Equipment: Make sure when planning your winery and crush pad to think through all the pieces of equipment that may needed. Make sure ample space is provided on the crush pad for these items. A starter list of equipment may include but not be limited to : Press; crusher-stemmer; must pump, pump, sorting table(s); shaker(s) and other(s). Make sure enough power, light, refrigeration, compressed air or other needs are supplied to the crush area to support these selected pieces of equipment.
Non Crush Pad Use: I always like to think of the winery as a large refrigerator. I often will move barrels, on racks by way of forklift, from the winery and work with them on the crush pad when possible. This allows me to access the barrels fully for a quality control check and to work with them for such activities as racking, stirring, topping, adjustments and making blends. Working on the crush pad allows more efficient use of the winery square footage inside for storage and minimizing utilities associated with the winery power usage.
Crush Pad Café: Using this term loosely to suggest other activities can happen on the crush pad area. This could include tables and chairs, picnics and other winery marketing functions. Small heaters can make the season longer for this type of use. Winery personnel often want to hide the machinery associated with processing grapes but we must remember customers often find it interesting if it is clean and safely arranged on the crush pad.
Noise: Be sure to have mechanicals such as HVAC compressors and glycol units placed with enough distance from the crush pad. This will assist in better employee communication and help with the use of this area for marketing functions. Often architects and builders see this ample flat area as a place to station these mechanical units. Be certain to tackle this topic well in advance to make for better planning and smoother operations both at building and during upcoming harvests.
Future Building: If the crush pad will eventually be another part of your winery building planned in the future, make sure to include the infrastructure to support those plans into the mechanical aspects of the crush pad. This could include footers to code where load bearing walls are projected to be constructed, plumbing stub outs, electrical trunk feeds etc.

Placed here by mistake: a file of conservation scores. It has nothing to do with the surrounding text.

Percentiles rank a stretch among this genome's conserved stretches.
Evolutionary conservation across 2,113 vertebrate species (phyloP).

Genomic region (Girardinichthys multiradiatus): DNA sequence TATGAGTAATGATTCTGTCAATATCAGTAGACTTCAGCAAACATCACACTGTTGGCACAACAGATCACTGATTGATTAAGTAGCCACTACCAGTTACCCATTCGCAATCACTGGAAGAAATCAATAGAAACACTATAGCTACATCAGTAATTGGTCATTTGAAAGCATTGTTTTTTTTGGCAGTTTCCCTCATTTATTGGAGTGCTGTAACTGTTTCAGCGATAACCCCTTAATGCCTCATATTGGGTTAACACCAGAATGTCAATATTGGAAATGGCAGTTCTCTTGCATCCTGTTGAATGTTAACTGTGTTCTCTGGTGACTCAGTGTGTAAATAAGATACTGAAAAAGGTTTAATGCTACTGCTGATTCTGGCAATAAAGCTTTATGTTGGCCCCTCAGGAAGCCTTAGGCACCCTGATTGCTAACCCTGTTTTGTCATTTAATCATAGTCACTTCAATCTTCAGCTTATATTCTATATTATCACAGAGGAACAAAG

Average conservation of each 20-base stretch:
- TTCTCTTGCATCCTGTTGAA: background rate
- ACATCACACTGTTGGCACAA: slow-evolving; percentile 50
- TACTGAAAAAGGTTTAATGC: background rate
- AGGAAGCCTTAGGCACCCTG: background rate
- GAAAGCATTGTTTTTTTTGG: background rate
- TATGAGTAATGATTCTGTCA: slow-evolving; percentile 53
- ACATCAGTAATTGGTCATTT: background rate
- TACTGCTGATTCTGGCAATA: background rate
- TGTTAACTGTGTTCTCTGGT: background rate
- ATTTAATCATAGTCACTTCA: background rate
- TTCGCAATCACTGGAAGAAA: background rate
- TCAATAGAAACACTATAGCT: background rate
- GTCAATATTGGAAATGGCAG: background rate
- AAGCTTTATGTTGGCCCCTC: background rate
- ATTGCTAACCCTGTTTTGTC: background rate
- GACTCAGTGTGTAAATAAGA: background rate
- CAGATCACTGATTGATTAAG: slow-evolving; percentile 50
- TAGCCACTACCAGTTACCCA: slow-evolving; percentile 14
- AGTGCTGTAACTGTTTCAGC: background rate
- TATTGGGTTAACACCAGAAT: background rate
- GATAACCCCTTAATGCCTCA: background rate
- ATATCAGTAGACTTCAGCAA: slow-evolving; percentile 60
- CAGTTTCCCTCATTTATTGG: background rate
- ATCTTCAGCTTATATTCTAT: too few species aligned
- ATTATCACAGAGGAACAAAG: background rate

Regulatory: Make sure to review your plat and bonded area before moving forward with some of the operations mentioned above. In many cases wines being handled on the crush pad means that area should be bonded. In other cases such as social events taxed wine may not be allowed back onto a bonded premise area. Review the needs of your winery to see if multiple uses may be possible in one form or another.
• Will a large water tank, elevated high, be mounted on/near the crush pad to fill a sprayer rapidly?
• If production and tour catwalks are used to service both needs simultaneously? Will rinsing water overspray be an issue?
• Will employees respect the crush pad space by keeping it organized and not parking personal vehicles on it during working hours?
• Will extra unused pallets be stored on the crush pad and if so where?
Summary: When thinking of the crush pad it is best to list everything one may want to do in the space. Try to think in terms in how each operation can be done with the least amount of physical effort, maximizing quality, and employ those ideas. “How can I do the best possible job with my fruit, wine and marketing with the absolute minimal effort?” Make it a pleasure to work at your winery structure with ample planning on the crush pad.
Reach Tom by phone: 540-672-0387 or www.winemakingconsultant.com.